Bank of America apologizes for mistaken attempt to seize home

Freda Snowden's months-long ordeal to stop a bank from wrongly seizing a house her son owns in far south Fort Worth has ended.

Bank of America apologized this week and agreed to pay for damage to the three-bedroom house on Oldham Court caused by agents the bank hired to secure the property for foreclosure.

Snowden said bank executives admitted that their records had a coding error and know they have no claim to the property. She said it was frustrating trying to get anyone at the bank to listen to her, let alone return phone calls and e-mails.

"We have corrected the error in our files," said Ginny Zoraster, a media relations officer with Bank of America, in an e-mail response to questions. "Bank of America has contacted and apologized to the realtor and the homeowner."

Snowden calls the ordeal, which sent her through several layers of bank bureaucracy to get the problem fixed, a nightmare.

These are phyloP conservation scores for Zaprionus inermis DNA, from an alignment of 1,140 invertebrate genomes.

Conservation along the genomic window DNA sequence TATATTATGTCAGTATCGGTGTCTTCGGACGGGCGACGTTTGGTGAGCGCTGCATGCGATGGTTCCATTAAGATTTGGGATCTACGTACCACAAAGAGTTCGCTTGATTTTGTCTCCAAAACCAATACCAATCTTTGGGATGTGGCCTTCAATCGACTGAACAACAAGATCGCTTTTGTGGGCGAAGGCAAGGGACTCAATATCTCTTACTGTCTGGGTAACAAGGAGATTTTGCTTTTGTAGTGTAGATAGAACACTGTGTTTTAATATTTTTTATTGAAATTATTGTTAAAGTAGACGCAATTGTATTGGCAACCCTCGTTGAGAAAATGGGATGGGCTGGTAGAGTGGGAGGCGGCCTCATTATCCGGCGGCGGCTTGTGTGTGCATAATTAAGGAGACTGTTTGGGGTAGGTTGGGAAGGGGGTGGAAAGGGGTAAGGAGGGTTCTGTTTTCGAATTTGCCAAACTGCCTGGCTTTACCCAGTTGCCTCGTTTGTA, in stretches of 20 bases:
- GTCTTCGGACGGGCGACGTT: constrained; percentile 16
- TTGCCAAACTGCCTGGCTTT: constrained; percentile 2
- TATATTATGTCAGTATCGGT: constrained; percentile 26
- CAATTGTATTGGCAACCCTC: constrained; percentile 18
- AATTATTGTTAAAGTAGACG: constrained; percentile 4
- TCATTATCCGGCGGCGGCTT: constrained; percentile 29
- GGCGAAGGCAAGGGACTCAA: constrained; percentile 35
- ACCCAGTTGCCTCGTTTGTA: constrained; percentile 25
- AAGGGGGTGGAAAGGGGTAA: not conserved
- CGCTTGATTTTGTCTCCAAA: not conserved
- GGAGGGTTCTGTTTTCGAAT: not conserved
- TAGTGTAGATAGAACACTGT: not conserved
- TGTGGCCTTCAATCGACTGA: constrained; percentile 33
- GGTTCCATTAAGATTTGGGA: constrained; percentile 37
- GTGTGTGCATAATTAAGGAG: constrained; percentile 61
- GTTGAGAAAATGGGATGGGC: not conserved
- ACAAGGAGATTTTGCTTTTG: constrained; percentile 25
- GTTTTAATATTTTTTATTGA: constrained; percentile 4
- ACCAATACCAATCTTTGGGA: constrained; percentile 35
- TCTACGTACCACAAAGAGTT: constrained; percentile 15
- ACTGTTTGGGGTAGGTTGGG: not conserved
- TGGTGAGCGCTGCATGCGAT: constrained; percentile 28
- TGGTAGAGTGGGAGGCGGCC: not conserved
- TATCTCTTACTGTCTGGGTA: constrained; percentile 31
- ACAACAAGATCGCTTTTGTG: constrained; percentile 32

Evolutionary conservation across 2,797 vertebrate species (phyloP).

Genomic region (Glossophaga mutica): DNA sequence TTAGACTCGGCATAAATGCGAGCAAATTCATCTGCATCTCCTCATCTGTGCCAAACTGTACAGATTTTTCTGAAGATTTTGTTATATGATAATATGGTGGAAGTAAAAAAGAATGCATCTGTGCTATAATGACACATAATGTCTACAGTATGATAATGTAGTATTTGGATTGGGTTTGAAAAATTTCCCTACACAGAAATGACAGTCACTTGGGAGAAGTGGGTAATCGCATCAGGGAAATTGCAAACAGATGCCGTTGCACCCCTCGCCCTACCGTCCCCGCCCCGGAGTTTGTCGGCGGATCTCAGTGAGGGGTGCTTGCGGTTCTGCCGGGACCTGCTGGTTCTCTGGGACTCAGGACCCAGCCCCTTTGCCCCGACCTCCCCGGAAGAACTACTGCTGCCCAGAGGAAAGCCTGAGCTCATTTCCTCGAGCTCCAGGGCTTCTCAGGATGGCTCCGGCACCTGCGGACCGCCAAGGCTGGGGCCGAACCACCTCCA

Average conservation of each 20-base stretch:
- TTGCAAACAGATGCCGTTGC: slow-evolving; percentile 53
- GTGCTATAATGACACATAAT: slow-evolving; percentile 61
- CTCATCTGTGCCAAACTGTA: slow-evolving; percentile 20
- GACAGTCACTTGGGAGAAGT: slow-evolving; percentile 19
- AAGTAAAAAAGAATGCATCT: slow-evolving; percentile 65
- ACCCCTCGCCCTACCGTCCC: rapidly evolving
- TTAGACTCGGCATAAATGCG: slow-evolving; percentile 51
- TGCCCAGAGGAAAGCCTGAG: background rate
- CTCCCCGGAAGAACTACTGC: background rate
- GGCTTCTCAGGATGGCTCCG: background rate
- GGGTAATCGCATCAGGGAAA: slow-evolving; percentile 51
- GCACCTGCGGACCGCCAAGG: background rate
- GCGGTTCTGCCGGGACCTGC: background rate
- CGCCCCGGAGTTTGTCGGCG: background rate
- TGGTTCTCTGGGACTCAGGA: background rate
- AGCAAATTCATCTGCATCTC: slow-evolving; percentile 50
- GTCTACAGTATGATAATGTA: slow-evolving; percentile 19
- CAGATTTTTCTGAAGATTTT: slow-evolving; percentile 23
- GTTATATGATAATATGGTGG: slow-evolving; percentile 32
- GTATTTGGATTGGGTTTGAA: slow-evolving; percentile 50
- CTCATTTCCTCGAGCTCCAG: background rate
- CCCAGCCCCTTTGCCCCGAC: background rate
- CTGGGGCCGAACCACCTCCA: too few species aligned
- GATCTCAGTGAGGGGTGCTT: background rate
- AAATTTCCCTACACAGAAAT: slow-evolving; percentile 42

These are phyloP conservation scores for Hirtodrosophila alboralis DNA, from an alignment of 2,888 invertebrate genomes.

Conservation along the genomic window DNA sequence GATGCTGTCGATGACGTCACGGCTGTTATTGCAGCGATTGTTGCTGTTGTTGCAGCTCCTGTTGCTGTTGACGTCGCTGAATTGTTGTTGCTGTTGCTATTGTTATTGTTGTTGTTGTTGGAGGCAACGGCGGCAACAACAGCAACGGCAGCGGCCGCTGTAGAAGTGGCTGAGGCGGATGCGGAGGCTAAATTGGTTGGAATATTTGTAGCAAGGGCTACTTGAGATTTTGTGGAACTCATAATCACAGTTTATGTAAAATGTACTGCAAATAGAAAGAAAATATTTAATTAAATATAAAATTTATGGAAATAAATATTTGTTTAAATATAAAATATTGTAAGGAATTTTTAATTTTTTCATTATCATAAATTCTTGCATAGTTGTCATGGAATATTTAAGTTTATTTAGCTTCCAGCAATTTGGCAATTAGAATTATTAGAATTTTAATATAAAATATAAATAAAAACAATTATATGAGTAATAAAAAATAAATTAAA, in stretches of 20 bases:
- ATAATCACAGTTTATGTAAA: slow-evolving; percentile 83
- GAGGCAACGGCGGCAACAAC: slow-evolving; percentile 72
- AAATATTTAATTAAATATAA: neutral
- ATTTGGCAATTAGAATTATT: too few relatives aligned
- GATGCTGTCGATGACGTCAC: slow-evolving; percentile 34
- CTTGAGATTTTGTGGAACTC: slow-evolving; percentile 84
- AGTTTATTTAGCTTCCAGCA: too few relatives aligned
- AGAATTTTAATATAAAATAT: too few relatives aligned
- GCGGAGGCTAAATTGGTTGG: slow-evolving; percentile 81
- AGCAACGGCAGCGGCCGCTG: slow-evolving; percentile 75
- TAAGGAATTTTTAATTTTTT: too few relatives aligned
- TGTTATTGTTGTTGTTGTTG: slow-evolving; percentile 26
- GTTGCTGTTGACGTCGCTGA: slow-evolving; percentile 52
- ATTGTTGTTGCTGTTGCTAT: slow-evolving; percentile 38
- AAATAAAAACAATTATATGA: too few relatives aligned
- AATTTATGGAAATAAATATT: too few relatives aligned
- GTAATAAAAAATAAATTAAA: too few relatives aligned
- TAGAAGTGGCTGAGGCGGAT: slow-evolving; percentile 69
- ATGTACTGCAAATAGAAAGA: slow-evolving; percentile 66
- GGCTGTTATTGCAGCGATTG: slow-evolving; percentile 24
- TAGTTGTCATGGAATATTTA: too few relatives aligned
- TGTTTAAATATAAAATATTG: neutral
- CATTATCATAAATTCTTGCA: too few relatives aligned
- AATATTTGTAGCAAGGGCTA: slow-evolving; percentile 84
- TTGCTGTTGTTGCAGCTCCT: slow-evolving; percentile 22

"If it's happening to me, how many other families is this happening to?" she said. "These last four months has taken at least 10 years off my life."

The bank, she said, was preparing to foreclose on the previous owner. That person bought the house in March 2007 and defaulted on the loan nine months later, deed records show.

Ira Rheingold, executive director of the Washington-based National Association of Consumer Advocates, said he's not aware of this problem happening elsewhere, but he's also not surprised by it. He said it's a reflection of a "screwed-up" mortgage system in which one company might originate a loan, another might own it, and yet another might collect and record payments, called servicing.

"The fact that nobody knows what they really own," he said, shows "how broken the system is. Record-keeping is terrible. This is a worst-case example of the lack of accountability."

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